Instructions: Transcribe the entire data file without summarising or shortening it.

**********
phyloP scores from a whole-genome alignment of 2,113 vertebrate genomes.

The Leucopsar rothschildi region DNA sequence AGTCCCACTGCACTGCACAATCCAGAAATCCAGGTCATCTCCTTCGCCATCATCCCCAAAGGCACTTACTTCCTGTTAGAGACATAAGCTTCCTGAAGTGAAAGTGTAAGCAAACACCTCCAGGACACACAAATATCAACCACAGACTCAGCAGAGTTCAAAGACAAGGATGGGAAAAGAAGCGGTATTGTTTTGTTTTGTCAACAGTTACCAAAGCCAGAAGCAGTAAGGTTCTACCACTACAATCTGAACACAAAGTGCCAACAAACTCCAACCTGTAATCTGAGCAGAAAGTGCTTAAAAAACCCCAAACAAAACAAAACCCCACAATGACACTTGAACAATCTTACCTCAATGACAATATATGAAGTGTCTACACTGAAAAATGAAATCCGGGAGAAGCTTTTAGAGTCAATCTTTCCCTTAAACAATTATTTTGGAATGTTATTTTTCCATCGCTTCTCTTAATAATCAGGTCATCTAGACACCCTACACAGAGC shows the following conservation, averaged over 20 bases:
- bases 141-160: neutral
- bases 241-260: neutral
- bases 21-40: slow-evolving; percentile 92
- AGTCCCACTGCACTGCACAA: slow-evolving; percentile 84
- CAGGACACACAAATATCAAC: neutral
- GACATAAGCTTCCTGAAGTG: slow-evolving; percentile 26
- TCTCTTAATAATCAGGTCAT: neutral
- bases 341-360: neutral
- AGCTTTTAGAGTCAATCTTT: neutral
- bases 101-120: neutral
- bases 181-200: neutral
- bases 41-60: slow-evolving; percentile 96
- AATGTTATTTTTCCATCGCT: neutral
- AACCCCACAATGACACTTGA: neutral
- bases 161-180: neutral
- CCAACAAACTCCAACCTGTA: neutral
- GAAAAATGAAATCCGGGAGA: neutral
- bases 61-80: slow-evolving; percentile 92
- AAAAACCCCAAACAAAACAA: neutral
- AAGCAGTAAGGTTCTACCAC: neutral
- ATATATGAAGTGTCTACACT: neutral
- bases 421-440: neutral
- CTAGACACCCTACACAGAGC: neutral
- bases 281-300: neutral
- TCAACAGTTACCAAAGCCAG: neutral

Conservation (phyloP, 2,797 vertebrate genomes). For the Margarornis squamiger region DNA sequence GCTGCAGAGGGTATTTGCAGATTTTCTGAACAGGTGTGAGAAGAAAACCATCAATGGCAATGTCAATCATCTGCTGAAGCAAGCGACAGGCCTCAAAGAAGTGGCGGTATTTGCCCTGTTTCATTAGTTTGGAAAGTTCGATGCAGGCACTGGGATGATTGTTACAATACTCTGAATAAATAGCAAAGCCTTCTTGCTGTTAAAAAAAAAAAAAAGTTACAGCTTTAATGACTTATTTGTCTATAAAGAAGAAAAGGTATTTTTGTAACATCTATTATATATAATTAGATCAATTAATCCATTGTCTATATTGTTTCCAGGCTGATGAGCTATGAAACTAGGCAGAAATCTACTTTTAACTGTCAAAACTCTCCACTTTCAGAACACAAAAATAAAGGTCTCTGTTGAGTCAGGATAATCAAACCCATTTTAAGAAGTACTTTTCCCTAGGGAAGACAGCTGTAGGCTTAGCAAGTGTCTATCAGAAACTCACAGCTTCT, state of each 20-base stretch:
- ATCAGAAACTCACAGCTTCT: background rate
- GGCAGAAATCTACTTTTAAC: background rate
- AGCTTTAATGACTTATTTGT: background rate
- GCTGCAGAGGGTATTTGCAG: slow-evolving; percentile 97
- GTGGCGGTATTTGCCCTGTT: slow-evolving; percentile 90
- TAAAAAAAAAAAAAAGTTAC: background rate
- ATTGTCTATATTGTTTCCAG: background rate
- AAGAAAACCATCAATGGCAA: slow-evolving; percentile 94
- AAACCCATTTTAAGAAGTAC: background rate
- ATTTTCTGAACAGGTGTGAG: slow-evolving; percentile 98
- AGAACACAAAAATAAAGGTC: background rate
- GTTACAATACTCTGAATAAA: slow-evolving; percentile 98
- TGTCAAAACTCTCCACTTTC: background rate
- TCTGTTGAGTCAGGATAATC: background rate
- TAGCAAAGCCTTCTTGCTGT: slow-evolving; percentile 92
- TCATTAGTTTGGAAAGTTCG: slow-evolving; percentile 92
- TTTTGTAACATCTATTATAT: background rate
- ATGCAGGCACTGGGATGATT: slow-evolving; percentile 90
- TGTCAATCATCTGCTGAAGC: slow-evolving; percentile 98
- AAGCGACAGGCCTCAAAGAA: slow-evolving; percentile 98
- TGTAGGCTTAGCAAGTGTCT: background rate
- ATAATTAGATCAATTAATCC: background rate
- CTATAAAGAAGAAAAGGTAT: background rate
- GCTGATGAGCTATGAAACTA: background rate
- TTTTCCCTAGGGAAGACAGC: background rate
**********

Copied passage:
phyloP scores from a whole-genome alignment of 2,113 vertebrate genomes.

The Leucopsar rothschildi region DNA sequence AGTCCCACTGCACTGCACAATCCAGAAATCCAGGTCATCTCCTTCGCCATCATCCCCAAAGGCACTTACTTCCTGTTAGAGACATAAGCTTCCTGAAGTGAAAGTGTAAGCAAACACCTCCAGGACACACAAATATCAACCACAGACTCAGCAGAGTTCAAAGACAAGGATGGGAAAAGAAGCGGTATTGTTTTGTTTTGTCAACAGTTACCAAAGCCAGAAGCAGTAAGGTTCTACCACTACAATCTGAACACAAAGTGCCAACAAACTCCAACCTGTAATCTGAGCAGAAAGTGCTTAAAAAACCCCAAACAAAACAAAACCCCACAATGACACTTGAACAATCTTACCTCAATGACAATATATGAAGTGTCTACACTGAAAAATGAAATCCGGGAGAAGCTTTTAGAGTCAATCTTTCCCTTAAACAATTATTTTGGAATGTTATTTTTCCATCGCTTCTCTTAATAATCAGGTCATCTAGACACCCTACACAGAGC shows the following conservation, averaged over 20 bases:
- bases 141-160: neutral
- bases 241-260: neutral
- bases 21-40: slow-evolving; percentile 92
- AGTCCCACTGCACTGCACAA: slow-evolving; percentile 84
- CAGGACACACAAATATCAAC: neutral
- GACATAAGCTTCCTGAAGTG: slow-evolving; percentile 26
- TCTCTTAATAATCAGGTCAT: neutral
- bases 341-360: neutral
- AGCTTTTAGAGTCAATCTTT: neutral
- bases 101-120: neutral
- bases 181-200: neutral
- bases 41-60: slow-evolving; percentile 96
- AATGTTATTTTTCCATCGCT: neutral
- AACCCCACAATGACACTTGA: neutral
- bases 161-180: neutral
- CCAACAAACTCCAACCTGTA: neutral
- GAAAAATGAAATCCGGGAGA: neutral
- bases 61-80: slow-evolving; percentile 92
- AAAAACCCCAAACAAAACAA: neutral
- AAGCAGTAAGGTTCTACCAC: neutral
- ATATATGAAGTGTCTACACT: neutral
- bases 421-440: neutral
- CTAGACACCCTACACAGAGC: neutral
- bases 281-300: neutral
- TCAACAGTTACCAAAGCCAG: neutral

Conservation (phyloP, 2,797 vertebrate genomes). For the Margarornis squamiger region DNA sequence GCTGCAGAGGGTATTTGCAGATTTTCTGAACAGGTGTGAGAAGAAAACCATCAATGGCAATGTCAATCATCTGCTGAAGCAAGCGACAGGCCTCAAAGAAGTGGCGGTATTTGCCCTGTTTCATTAGTTTGGAAAGTTCGATGCAGGCACTGGGATGATTGTTACAATACTCTGAATAAATAGCAAAGCCTTCTTGCTGTTAAAAAAAAAAAAAAGTTACAGCTTTAATGACTTATTTGTCTATAAAGAAGAAAAGGTATTTTTGTAACATCTATTATATATAATTAGATCAATTAATCCATTGTCTATATTGTTTCCAGGCTGATGAGCTATGAAACTAGGCAGAAATCTACTTTTAACTGTCAAAACTCTCCACTTTCAGAACACAAAAATAAAGGTCTCTGTTGAGTCAGGATAATCAAACCCATTTTAAGAAGTACTTTTCCCTAGGGAAGACAGCTGTAGGCTTAGCAAGTGTCTATCAGAAACTCACAGCTTCT, state of each 20-base stretch:
- ATCAGAAACTCACAGCTTCT: background rate
- GGCAGAAATCTACTTTTAAC: background rate
- AGCTTTAATGACTTATTTGT: background rate
- GCTGCAGAGGGTATTTGCAG: slow-evolving; percentile 97
- GTGGCGGTATTTGCCCTGTT: slow-evolving; percentile 90
- TAAAAAAAAAAAAAAGTTAC: background rate
- ATTGTCTATATTGTTTCCAG: background rate
- AAGAAAACCATCAATGGCAA: slow-evolving; percentile 94
- AAACCCATTTTAAGAAGTAC: background rate
- ATTTTCTGAACAGGTGTGAG: slow-evolving; percentile 98
- AGAACACAAAAATAAAGGTC: background rate
- GTTACAATACTCTGAATAAA: slow-evolving; percentile 98
- TGTCAAAACTCTCCACTTTC: background rate
- TCTGTTGAGTCAGGATAATC: background rate
- TAGCAAAGCCTTCTTGCTGT: slow-evolving; percentile 92
- TCATTAGTTTGGAAAGTTCG: slow-evolving; percentile 92
- TTTTGTAACATCTATTATAT: background rate
- ATGCAGGCACTGGGATGATT: slow-evolving; percentile 90
- TGTCAATCATCTGCTGAAGC: slow-evolving; percentile 98
- AAGCGACAGGCCTCAAAGAA: slow-evolving; percentile 98
- TGTAGGCTTAGCAAGTGTCT: background rate
- ATAATTAGATCAATTAATCC: background rate
- CTATAAAGAAGAAAAGGTAT: background rate
- GCTGATGAGCTATGAAACTA: background rate
- TTTTCCCTAGGGAAGACAGC: background rate